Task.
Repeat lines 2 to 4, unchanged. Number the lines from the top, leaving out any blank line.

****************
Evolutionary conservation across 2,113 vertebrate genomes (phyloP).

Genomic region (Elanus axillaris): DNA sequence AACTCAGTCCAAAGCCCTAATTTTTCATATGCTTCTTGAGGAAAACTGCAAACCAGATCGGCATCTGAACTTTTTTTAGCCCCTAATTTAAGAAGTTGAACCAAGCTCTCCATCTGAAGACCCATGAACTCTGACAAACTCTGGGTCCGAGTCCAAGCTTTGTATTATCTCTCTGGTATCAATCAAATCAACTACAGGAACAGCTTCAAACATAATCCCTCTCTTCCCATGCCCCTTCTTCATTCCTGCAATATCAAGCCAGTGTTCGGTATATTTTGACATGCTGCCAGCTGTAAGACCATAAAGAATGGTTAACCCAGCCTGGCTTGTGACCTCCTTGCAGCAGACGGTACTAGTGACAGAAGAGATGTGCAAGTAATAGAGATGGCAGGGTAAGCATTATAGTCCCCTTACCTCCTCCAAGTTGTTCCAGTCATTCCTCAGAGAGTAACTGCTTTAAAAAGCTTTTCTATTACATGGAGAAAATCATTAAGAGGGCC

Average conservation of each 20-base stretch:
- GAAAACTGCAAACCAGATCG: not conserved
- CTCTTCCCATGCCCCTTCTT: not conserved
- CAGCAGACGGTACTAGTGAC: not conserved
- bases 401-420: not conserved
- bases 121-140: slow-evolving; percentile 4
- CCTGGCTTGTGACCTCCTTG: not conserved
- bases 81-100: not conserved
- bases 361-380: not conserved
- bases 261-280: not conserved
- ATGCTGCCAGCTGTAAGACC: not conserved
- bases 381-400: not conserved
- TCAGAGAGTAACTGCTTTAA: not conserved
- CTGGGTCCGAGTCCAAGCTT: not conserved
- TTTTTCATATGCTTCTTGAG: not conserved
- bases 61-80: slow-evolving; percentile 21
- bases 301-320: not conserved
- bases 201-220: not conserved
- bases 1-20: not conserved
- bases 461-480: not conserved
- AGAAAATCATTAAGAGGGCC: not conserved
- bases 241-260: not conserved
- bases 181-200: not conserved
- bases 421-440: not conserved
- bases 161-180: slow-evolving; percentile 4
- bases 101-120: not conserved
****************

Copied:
Genomic region (Elanus axillaris): DNA sequence AACTCAGTCCAAAGCCCTAATTTTTCATATGCTTCTTGAGGAAAACTGCAAACCAGATCGGCATCTGAACTTTTTTTAGCCCCTAATTTAAGAAGTTGAACCAAGCTCTCCATCTGAAGACCCATGAACTCTGACAAACTCTGGGTCCGAGTCCAAGCTTTGTATTATCTCTCTGGTATCAATCAAATCAACTACAGGAACAGCTTCAAACATAATCCCTCTCTTCCCATGCCCCTTCTTCATTCCTGCAATATCAAGCCAGTGTTCGGTATATTTTGACATGCTGCCAGCTGTAAGACCATAAAGAATGGTTAACCCAGCCTGGCTTGTGACCTCCTTGCAGCAGACGGTACTAGTGACAGAAGAGATGTGCAAGTAATAGAGATGGCAGGGTAAGCATTATAGTCCCCTTACCTCCTCCAAGTTGTTCCAGTCATTCCTCAGAGAGTAACTGCTTTAAAAAGCTTTTCTATTACATGGAGAAAATCATTAAGAGGGCC

Average conservation of each 20-base stretch:
- GAAAACTGCAAACCAGATCG: not conserved